It wasn't supposed to happen in Nagasaki. When the list of targets for the atomic bomb was drawn up, Nagasaki wasn't even on it, despite being a major port and a large centre for shipbuilding and repairs. The chosen sites were Hiroshima, Yokohama, Kokura, Niigata and Kyoto.
But the US Secretary of War, Henry Stimson. had spent his honeymoon in Kyoto and asked President Truman to remove it from the list because of its many historic and cultural buildings. Nagasaki, a major producer of naval ordnance and steel, was selected instead.
On the morning of 9th August 1945 the bomber carrying Fat Man, the second nuclear bomb, took off for Kokura. Takeoff was delayed by half an hour because the support planes failed to rendezvous at the correct time. By then clouds and black smoke from a firebombing attack on a nearby town were drifting across the city. Three bomb runs over Kokura were made but the pilot did not have clear sight of the target and the plane diverted to Nagasaki.
Although most of Nagasaki's buildings were flimsy wooden ones of traditional Japanese design, Fat Man was more than 1000 pounds heavier than the first bomb, Little Boy. But the city's geography meant the explosion was contained in the Urakami Valley area and casualties were lower, probably over 35000 deaths and 60000 injured.
August 9th 1945
The sky inhaled the earth today.
At 11am the cloudy Kyushu sky
breathed in. It sucked the earth up
through a long sore smoky throat
into a lung of fire,
and when it finally breathed out
it raised the city up on its palm
and pursed its lips
and blew away the ashes of our bones.
It should have been Kokura,
not us. But for clouds and cockups,
it would have been Kokura.
And after the bomber diverted to Okinawa
because the reserve tank pump had failed
and it wouldn't make it back to Tinian
and the engines cut out on landing
due to fuel exhaustion,
the newspapers even got its name wrong:
it was the Bockscar, not the Great Artiste;
and its target was Nagasaki, not Kokura.
The story goes that when the bomb fell down on Nagasaki
and all were screaming and shrieking
some rushed to the nearest Zen temple for succour
in their last moments.
They rushed into the main temple
plain and unadorned
save for the half-opened sliding wall
that looked onto a raked gravel garden
There at the wall
sat the head abbot
still as can be
deep in her simple practice
The death cries from all around the city
resonated in the temple hall
and one of those who had sought refuge
shouted at the old priestess
‘Don’t you know the city is destroyed
and all the people are burning
from fire and ash in the skies?
Don’t you know it will burn you to cinders
in the blink of an eye?’
The old woman opened her eyes
‘Don’t you know I will burn to cinders
without blinking my eyes
if that is to be my fate today?’
And all the people
who had sought safety in the temple
sat down in wonder beside her
and meditated silently
in the peace of peace
in the midst of death.
Nagasaki, in time, recovered
And Japan, in time, knew peace.
(Adapted from an old Japanese story of a samurai attack on a village)
Path erupting with rubble, months
after the bomb. Careful, says
my mother, hand out to grip me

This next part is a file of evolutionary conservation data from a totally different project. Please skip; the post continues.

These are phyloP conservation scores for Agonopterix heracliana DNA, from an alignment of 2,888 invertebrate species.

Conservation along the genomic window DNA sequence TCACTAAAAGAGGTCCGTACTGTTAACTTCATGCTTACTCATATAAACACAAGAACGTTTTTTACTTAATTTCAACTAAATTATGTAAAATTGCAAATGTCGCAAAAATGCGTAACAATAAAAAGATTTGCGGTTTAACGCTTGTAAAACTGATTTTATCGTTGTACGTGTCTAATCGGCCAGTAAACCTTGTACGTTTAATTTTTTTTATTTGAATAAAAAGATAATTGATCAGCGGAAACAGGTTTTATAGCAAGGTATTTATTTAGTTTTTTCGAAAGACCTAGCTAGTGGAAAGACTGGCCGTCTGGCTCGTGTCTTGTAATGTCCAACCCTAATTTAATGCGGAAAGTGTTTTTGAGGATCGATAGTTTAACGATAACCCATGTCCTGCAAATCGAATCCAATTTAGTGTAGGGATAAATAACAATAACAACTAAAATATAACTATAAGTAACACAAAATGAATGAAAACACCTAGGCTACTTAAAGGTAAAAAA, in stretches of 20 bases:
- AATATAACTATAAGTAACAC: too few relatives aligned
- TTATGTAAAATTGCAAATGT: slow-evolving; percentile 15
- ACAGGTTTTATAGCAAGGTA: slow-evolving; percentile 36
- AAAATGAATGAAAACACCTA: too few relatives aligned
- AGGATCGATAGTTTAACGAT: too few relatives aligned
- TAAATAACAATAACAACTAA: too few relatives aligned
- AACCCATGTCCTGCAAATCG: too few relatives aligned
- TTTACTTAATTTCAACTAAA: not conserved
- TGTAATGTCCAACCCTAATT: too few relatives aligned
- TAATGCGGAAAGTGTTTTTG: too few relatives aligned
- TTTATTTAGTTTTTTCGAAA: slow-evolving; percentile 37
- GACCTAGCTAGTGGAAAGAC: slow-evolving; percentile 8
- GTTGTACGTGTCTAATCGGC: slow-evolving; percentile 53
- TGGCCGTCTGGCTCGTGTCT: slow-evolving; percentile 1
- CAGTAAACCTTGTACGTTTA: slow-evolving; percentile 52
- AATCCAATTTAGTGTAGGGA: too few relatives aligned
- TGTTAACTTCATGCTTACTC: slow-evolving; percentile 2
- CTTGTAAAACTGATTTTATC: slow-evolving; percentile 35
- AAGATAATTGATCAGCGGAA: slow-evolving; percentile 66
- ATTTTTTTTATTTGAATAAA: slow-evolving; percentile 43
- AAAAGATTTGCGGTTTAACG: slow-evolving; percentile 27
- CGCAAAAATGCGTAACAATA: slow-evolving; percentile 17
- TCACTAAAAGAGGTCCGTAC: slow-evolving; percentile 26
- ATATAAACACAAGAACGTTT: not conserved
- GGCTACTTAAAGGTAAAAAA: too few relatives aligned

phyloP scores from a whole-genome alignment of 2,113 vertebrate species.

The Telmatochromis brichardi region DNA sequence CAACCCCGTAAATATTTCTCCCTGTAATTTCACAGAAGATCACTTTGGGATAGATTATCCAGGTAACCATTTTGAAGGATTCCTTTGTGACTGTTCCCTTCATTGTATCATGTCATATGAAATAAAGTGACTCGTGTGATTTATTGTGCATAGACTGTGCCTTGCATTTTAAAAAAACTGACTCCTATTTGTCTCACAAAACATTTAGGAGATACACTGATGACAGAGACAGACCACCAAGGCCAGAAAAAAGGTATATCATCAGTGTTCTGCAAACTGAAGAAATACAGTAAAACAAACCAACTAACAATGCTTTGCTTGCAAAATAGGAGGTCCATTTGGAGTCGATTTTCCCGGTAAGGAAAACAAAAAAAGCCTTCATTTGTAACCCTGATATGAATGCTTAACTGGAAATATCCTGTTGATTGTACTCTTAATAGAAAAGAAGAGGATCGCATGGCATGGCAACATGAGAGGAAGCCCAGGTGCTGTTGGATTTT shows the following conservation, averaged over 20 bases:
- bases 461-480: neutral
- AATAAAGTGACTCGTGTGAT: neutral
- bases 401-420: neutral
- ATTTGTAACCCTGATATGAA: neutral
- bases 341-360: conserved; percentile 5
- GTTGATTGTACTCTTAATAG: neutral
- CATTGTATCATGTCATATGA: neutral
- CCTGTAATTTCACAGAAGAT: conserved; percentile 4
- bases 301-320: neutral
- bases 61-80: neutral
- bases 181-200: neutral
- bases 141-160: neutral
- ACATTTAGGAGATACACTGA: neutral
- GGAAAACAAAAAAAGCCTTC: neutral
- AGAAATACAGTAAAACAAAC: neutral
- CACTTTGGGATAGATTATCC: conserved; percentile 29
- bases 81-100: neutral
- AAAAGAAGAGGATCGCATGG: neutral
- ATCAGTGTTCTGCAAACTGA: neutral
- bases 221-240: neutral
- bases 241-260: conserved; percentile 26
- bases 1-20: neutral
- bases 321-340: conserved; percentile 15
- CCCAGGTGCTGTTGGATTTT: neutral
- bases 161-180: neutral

when I trip on loose stones.
The water is clear in the harbour.
Violet flowers poke through boulders.
Soon, I think. Come soon.
My stomach aches with waiting.
Hills in the distance slope down
to the water, peaceful as sleeping dogs.
But in the harbour, strange, gelatinous
creatures come floating to the surface.
Grotesque... deformed... tumours bursting
through slimy, translucent skin.
Just baby jellyfish, says
omaa-san. Don't be a silly girl.
But I have seen these monstrous
faces before. They swim in my dreams,
burrow into my brain when I sleep.
Please don't be one of them.
So many times I've watched her,
Butterfly, stand at the top of the hill,
searching, eyes raking the sea
for his ship, yearning for him to return.
Her Yankee vagabond lover, a gipsy -
with officer's stripes and a private income.
She stands outside her little house,
concertina house, whose paper
screens fold this way and that, enlarging
the space inside for her well fed husband
as she, moulding herself this way
and that, becomes an American wife.
The lease too is pliable,
nine hundred and ninety nine
years or else - month by month.
Such oriental ingenuity
is nothing to later triumphs won
by international co-operation.
Alliances between his countrymen
and Nazi scientists are far in the future.
For now Butterfly gives him her heart.
Fifteen years old, she has nothing
else. He, stronger and richer,
jettisons morals for desire.
A blinding flash. Butterfly,
ravishing, innocent Butterfly,
comes from Nagasaki, the city
ravaged by the bomb. Seventy
five years on, I watch
her story unfold with new eyes.
Meaning folded into words
transforms in the process. An emperor's
refusal to surrender - yet -
becomes a licence to men aching
to test their toys, to watch the bomb
fall, the skies fill with smoke
and flame, to see buildings crumble.
Careless of how many it kills.
Oh Butterfly, marry your rich
suitor, hold your son close.
Stay inside that little house.
Slide the screens shut. Do not
wait there, looking into the distance
for your faithless lover's return.
The wisp of smoke appears on
the horizon. Povera Butterfly.
Her exquisite love song
pours down the hill, as innocence
waits to be betrayed
over and over and over again.